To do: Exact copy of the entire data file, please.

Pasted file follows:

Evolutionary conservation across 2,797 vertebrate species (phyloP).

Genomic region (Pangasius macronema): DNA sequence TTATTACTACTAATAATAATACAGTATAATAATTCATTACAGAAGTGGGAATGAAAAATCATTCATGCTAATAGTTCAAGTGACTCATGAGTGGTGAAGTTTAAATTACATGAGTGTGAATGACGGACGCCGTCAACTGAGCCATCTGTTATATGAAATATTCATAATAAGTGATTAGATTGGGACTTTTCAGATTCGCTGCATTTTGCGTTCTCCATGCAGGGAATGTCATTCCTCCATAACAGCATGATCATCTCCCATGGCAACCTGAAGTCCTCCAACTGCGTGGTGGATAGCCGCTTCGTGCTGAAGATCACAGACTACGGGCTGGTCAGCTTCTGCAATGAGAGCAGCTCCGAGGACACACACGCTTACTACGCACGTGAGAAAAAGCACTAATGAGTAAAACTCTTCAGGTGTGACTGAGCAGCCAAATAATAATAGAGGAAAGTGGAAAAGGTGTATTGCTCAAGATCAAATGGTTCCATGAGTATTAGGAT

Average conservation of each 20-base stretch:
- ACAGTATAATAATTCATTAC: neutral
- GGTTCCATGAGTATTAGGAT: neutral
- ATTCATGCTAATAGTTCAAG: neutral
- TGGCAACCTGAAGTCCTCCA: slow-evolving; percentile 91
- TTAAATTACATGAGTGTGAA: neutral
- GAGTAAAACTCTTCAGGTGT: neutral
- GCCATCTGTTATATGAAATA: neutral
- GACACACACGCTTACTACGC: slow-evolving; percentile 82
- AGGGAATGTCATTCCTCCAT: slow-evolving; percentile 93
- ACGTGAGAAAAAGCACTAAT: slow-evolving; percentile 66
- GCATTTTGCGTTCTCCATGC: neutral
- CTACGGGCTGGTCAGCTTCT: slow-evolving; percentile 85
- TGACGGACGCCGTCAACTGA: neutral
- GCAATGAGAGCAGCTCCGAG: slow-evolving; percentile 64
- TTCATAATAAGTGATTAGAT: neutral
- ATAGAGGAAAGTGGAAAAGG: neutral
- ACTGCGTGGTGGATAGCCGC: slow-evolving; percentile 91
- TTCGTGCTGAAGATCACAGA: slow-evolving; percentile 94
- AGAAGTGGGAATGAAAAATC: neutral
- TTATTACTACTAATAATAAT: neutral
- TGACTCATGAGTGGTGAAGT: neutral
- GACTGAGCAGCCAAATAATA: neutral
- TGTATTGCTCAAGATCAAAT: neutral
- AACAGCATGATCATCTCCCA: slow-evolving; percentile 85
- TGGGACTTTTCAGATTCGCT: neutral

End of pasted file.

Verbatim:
Evolutionary conservation across 2,797 vertebrate species (phyloP).

Genomic region (Pangasius macronema): DNA sequence TTATTACTACTAATAATAATACAGTATAATAATTCATTACAGAAGTGGGAATGAAAAATCATTCATGCTAATAGTTCAAGTGACTCATGAGTGGTGAAGTTTAAATTACATGAGTGTGAATGACGGACGCCGTCAACTGAGCCATCTGTTATATGAAATATTCATAATAAGTGATTAGATTGGGACTTTTCAGATTCGCTGCATTTTGCGTTCTCCATGCAGGGAATGTCATTCCTCCATAACAGCATGATCATCTCCCATGGCAACCTGAAGTCCTCCAACTGCGTGGTGGATAGCCGCTTCGTGCTGAAGATCACAGACTACGGGCTGGTCAGCTTCTGCAATGAGAGCAGCTCCGAGGACACACACGCTTACTACGCACGTGAGAAAAAGCACTAATGAGTAAAACTCTTCAGGTGTGACTGAGCAGCCAAATAATAATAGAGGAAAGTGGAAAAGGTGTATTGCTCAAGATCAAATGGTTCCATGAGTATTAGGAT

Average conservation of each 20-base stretch:
- ACAGTATAATAATTCATTAC: neutral
- GGTTCCATGAGTATTAGGAT: neutral
- ATTCATGCTAATAGTTCAAG: neutral
- TGGCAACCTGAAGTCCTCCA: slow-evolving; percentile 91
- TTAAATTACATGAGTGTGAA: neutral
- GAGTAAAACTCTTCAGGTGT: neutral
- GCCATCTGTTATATGAAATA: neutral
- GACACACACGCTTACTACGC: slow-evolving; percentile 82
- AGGGAATGTCATTCCTCCAT: slow-evolving; percentile 93
- ACGTGAGAAAAAGCACTAAT: slow-evolving; percentile 66
- GCATTTTGCGTTCTCCATGC: neutral
- CTACGGGCTGGTCAGCTTCT: slow-evolving; percentile 85
- TGACGGACGCCGTCAACTGA: neutral
- GCAATGAGAGCAGCTCCGAG: slow-evolving; percentile 64
- TTCATAATAAGTGATTAGAT: neutral
- ATAGAGGAAAGTGGAAAAGG: neutral
- ACTGCGTGGTGGATAGCCGC: slow-evolving; percentile 91
- TTCGTGCTGAAGATCACAGA: slow-evolving; percentile 94
- AGAAGTGGGAATGAAAAATC: neutral
- TTATTACTACTAATAATAAT: neutral
- TGACTCATGAGTGGTGAAGT: neutral
- GACTGAGCAGCCAAATAATA: neutral
- TGTATTGCTCAAGATCAAAT: neutral
- AACAGCATGATCATCTCCCA: slow-evolving; percentile 85
- TGGGACTTTTCAGATTCGCT: neutral